- [Mongoose Publishing] Traveller: Pirates of Drinax: Liberty Port
- The Dark Times ‘zine Now Available
- The Mug and Meeple
- [Mongoose Publishing] Traveller: Pirates of Drinax: The Cordan Conflict
- [Mongoose Publishing] Paranoia: New Expansion Decks – Mutants & [REDACTED]
- [Ennead Games] Dungeon Feature Volume 6: Fountains
- [Burning Games] Dragons Conquer America: The Coatli Stone Quickstart
- [DramaScape] Mayan Temple
- [Mongoose Publishing] Traveller: Pirates of Drinax: Friends in Dry Places
- Human 2.0: Tabletop Roleplaying in a Biopunk Dystopia
Spider God’s Bride 2 – Song of the Beast-Gods
The follow-on to the popular Spider God’s Bride is now available on DriveThruRPG.
The Song of the Beast-Gods contains another set of thrilling sword & sorcery adventures.
The land of Yar-Ammon is old, and even older are its gods. From the dawn of time, when bands of hunter-gatherers roamed the land, men and women shared a sacred bond with the beasts they hunted. The primal people bowed before colossal statues of wild beasts, and the priests of Yar-Ammon wore animal masks in imitation of their gods. Each beast had its own cult; each city its own idol.
In the city of Khadis, where the hyena was sacred, the Great Red Sphinx was placated every year with offerings of treasure and blood. The people heaped silver and gold at the feet of the sphinx and feasted on the intoxicating wines prepared by the priests. And then the drunken revelers fell upon the city’s criminals and prisoners of war and hurled them over the city walls to the hyena packs waiting below.
But things are different today. Before his death two and twenty years ago, the High King of Yar-Ammon instituted the worship of an (until then) unknown god, called the First One, and known variously as Zothur, Zoth-Ur, or Xoth-Ur. Taking the title of Kingpriest and Prophet of the First One, the king sent his new priests from Amenti to all the lesser cities of the land, and demanded that the old ways of beast-worship be abandoned.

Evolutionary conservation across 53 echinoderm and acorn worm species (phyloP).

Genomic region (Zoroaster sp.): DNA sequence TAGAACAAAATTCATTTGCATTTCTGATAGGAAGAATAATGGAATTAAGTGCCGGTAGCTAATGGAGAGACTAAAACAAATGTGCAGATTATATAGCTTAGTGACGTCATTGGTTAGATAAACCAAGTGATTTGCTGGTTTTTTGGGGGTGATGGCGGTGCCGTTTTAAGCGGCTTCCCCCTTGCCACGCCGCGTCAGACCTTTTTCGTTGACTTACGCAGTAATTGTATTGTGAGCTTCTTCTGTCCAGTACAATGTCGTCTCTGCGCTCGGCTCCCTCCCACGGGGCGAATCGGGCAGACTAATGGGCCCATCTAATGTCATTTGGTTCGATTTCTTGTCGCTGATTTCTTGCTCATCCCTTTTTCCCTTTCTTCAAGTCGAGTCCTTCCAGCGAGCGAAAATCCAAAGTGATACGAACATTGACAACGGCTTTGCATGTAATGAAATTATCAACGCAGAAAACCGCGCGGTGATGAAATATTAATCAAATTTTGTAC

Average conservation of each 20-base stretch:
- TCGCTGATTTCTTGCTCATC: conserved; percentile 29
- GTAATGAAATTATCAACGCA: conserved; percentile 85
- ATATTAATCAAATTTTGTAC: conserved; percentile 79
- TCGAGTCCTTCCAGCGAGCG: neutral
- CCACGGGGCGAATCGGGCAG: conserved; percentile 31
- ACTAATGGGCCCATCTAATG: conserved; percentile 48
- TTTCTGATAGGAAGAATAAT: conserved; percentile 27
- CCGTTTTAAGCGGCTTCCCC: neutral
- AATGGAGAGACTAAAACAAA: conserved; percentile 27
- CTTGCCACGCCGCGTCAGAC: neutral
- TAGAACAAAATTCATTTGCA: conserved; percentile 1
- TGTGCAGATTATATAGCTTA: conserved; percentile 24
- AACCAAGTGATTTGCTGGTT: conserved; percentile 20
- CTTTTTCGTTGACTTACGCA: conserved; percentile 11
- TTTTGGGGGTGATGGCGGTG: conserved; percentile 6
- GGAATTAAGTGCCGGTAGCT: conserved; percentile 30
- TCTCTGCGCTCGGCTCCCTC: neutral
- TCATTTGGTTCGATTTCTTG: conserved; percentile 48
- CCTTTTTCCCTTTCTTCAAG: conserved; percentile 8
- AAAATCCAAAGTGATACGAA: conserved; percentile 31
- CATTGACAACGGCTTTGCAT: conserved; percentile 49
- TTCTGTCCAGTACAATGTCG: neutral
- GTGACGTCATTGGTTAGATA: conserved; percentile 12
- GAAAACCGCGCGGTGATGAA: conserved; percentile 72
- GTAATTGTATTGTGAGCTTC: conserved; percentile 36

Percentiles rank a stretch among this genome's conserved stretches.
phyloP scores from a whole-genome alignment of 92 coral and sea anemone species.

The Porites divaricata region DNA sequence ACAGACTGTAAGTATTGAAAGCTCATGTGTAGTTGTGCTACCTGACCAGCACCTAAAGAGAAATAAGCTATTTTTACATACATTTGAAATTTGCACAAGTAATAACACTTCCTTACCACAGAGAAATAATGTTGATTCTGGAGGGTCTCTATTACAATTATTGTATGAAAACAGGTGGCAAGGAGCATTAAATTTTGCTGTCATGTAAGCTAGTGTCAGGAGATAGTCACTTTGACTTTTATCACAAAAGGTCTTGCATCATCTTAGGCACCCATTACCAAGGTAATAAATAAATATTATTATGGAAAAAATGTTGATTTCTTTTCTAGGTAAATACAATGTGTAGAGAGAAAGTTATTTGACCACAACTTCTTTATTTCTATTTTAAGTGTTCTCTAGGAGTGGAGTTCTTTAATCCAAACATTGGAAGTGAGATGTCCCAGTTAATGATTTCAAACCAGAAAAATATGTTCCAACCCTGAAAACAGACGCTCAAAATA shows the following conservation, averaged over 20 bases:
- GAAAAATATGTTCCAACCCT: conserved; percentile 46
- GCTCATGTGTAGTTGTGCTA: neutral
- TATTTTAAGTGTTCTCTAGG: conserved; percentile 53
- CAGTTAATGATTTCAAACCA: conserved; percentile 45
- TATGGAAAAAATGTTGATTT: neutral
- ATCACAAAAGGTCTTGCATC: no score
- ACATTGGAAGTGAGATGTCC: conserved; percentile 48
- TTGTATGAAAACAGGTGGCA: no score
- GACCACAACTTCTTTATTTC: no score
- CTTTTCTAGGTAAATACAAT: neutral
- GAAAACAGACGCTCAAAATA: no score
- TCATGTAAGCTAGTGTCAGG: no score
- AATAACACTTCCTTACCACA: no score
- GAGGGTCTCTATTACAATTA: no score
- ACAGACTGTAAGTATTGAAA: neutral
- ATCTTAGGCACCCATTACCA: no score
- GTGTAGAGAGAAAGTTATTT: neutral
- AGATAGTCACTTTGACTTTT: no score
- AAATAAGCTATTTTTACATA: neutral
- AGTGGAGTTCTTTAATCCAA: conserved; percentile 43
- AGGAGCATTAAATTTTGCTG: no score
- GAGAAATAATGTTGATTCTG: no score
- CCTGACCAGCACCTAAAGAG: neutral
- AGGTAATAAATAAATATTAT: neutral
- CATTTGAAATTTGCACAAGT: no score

The emissaries of the Kingpriest were not well received everywhere, but in Khadis, the petty king Akhtesh had recently lost his queen while she was giving birth to Nathifa, the second of the king’s daughters. Akhtesh meekly accepted the Kingpriest’s decrees, as announced by the sinister priests of Zothur: As a sign of his will to break with the old ways, Akhtesh was forced to exile the priests of the hyena-cult, deface the Great Red Sphinx, and sacrifice his oldest daughter, Nekhtra, who had been groomed to become high priestess of the hyena-cult since early childhood.
But the king’s chief steward, Hykshah, was a secret priest of the hyena-cult. He dressed up a slave-girl as Nekhtra and handed her over to suffer death at the hands of the priests of Zothur, while the real princess was taken into the desert and left in the care of a tribe of wild nomads.